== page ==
"Novel frameshift mutations in CRX associated with Leber congenital amaurosis". Human Mutation. 18 (6): 550-1. doi:10.1002/humu. ... Chen S, Wang QL, Xu S, Liu I, Li LY, Wang Y, Zack DJ (Apr 2002). "Functional analysis of cone-rod homeobox (CRX) mutations ... Mutations in this gene are associated with photoreceptor degeneration, Leber's congenital amaurosis type III and the autosomal ... Nakamura M, Ito S, Miyake Y (Sep 2002). "Novel de novo mutation in CRX gene in a Japanese patient with leber congenital ...
"Frameshift mutation in the PTCH2 gene can cause nevoid basal cell carcinoma syndrome". Familial Cancer. 12 (4): 611-4. doi: ... "A susceptibility locus on 1p32-1p34 for congenital macrostomia in a Chinese family and identification of a novel PTCH2 mutation ...
"Selective translational repression of truncated proteins from frameshift mutation-derived mRNAs in tumors". PLOS Biol. 5 (5): ...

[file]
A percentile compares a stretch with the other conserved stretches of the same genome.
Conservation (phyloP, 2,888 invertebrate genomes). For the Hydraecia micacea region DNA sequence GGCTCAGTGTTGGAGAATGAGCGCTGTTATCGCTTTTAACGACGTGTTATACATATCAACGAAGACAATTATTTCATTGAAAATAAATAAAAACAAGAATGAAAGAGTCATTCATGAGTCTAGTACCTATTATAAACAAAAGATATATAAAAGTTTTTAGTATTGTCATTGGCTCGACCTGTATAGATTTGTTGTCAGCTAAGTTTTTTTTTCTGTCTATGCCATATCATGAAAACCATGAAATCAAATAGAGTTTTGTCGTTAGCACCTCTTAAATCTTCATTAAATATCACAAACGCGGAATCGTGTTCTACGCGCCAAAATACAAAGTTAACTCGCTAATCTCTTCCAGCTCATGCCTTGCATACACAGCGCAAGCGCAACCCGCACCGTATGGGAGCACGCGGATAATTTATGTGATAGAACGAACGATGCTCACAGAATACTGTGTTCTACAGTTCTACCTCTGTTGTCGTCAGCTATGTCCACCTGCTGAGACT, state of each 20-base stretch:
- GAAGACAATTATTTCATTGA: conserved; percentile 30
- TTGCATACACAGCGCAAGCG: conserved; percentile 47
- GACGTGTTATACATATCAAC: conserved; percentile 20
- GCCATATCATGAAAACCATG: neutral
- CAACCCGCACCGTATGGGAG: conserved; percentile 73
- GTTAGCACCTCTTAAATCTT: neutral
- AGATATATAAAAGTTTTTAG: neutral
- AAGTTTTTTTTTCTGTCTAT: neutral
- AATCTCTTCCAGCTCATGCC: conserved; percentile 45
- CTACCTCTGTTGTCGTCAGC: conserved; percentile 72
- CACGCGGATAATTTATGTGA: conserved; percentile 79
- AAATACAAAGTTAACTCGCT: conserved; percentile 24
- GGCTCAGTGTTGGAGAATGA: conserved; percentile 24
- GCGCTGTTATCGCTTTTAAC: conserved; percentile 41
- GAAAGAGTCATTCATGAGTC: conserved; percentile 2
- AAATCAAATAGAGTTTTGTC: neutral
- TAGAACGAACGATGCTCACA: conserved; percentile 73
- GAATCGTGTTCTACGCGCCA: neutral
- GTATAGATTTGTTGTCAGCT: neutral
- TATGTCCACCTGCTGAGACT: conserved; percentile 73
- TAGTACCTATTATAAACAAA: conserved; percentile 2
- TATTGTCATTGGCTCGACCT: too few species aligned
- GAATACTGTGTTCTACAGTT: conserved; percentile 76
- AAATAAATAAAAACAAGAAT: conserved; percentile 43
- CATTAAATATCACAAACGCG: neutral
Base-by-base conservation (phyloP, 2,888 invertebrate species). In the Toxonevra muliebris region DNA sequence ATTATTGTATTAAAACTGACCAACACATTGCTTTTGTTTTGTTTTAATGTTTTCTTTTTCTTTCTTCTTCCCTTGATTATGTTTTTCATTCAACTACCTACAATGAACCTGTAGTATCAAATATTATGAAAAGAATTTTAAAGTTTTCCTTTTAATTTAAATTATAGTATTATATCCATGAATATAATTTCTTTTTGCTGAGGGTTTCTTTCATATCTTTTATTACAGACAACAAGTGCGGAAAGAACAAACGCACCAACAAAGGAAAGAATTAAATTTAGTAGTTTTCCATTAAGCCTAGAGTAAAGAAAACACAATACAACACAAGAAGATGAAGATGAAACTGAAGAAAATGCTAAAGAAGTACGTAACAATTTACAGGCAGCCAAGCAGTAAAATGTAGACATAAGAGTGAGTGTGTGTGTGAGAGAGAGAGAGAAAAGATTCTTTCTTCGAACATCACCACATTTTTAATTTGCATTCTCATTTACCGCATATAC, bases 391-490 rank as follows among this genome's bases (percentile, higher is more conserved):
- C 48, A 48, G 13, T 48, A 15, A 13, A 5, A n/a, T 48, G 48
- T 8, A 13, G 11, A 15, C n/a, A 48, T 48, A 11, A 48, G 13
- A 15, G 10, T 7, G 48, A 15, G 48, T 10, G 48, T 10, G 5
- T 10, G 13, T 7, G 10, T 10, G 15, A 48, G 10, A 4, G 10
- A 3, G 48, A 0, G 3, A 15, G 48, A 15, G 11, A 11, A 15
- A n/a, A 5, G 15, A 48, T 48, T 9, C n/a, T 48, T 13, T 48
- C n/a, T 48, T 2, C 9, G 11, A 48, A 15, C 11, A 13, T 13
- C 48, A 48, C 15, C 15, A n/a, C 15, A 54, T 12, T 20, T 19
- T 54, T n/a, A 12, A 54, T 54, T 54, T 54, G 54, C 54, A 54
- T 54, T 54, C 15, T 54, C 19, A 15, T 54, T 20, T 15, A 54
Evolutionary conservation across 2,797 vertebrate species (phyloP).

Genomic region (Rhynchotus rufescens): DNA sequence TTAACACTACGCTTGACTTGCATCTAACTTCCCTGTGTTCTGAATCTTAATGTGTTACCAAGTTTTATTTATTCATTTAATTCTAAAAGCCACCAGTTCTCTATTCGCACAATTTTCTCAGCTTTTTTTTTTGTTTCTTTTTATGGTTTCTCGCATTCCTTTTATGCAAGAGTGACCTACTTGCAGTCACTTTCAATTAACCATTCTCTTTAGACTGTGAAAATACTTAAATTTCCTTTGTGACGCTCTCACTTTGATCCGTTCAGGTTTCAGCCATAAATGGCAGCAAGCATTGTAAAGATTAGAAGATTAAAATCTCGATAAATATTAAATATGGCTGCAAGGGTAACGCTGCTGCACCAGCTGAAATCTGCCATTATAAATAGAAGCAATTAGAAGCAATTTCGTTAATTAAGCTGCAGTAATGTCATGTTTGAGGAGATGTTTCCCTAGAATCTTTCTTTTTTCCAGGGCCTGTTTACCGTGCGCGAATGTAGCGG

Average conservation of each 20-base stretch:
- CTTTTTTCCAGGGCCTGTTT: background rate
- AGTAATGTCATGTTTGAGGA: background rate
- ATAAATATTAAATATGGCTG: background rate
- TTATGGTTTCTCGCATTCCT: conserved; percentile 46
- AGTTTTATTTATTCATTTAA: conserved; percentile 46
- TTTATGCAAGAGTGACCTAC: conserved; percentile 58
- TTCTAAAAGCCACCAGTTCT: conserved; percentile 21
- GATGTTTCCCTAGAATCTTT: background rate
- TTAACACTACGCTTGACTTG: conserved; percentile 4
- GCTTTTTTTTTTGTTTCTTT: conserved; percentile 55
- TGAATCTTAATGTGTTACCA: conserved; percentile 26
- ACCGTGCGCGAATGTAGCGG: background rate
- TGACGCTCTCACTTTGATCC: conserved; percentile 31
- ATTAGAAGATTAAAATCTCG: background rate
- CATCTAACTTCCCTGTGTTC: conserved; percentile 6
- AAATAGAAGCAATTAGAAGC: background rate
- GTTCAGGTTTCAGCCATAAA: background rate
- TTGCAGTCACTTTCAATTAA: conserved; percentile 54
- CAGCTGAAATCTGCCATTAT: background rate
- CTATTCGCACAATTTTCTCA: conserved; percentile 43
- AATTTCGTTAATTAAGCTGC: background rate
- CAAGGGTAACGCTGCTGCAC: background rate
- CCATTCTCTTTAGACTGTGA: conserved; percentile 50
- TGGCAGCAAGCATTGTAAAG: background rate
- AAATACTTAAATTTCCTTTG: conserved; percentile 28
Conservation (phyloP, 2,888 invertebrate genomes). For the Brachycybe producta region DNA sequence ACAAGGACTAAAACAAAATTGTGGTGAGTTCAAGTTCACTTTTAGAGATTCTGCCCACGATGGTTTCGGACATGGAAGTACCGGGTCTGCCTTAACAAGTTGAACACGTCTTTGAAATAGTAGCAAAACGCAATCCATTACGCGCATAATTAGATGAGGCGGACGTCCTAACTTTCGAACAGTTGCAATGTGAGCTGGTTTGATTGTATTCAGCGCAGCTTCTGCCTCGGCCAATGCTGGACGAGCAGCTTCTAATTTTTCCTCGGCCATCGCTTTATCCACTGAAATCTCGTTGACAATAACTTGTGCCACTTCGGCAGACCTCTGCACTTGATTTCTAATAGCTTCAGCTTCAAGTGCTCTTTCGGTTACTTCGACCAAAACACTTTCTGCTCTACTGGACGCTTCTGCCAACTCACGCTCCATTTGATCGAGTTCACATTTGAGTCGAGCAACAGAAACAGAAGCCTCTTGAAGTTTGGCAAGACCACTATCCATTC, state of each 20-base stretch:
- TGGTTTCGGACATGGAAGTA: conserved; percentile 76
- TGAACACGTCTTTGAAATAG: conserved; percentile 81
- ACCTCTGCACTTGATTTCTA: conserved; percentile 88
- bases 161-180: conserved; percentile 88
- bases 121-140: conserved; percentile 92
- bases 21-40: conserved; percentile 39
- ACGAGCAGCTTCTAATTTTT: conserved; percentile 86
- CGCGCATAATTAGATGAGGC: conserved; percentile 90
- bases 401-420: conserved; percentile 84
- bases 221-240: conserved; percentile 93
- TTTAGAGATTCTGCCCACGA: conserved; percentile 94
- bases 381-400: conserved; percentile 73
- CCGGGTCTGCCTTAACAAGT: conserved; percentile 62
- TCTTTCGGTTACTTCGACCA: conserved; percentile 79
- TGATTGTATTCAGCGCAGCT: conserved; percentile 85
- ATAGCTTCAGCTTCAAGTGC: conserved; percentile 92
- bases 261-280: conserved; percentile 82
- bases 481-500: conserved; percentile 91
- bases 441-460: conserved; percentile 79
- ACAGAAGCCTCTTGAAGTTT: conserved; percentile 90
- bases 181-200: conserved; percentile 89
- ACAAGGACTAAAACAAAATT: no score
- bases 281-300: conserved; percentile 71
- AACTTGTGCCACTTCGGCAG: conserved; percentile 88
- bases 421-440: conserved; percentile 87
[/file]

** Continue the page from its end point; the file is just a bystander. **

That deletion causes a frameshift mutation which results in a "premature" stop codon. The resulting human BASE protein is much ...
... in POU3F4 Frameshift truncation and extension mutations at the POU3F4 C-terminus Physical anomalies caused by POU3F4 mutations ... "Destabilization and mislocalization of POU3F4 by C-terminal frameshift truncation and extension mutation". Human Mutation. 34 ( ... These known mutations include: Missense mutation causing the substitution of amino acid glycine for glutamic acid at position ... identification of a somatic mosaicism for a POU3F4 missense mutation". Human Mutation. 10 (3): 207-11. doi:10.1002/(SICI)1098- ...
Type XII - OI caused by a frameshift mutation in SP7 on chromosome 12q13.13. This mutation causes bone deformities, fractures, ... The presence of frameshift mutations caused by duplications and deletions is generally the cause of increased severity of ... This mutation causes recurrent fractures, high bone mass, and hypermobile joints. Type XIV - OI caused by mutations in the ... The mutations cause a decrease in secretion of trimeric procollagen molecules. Other mutations in this gene can cause autosomal ...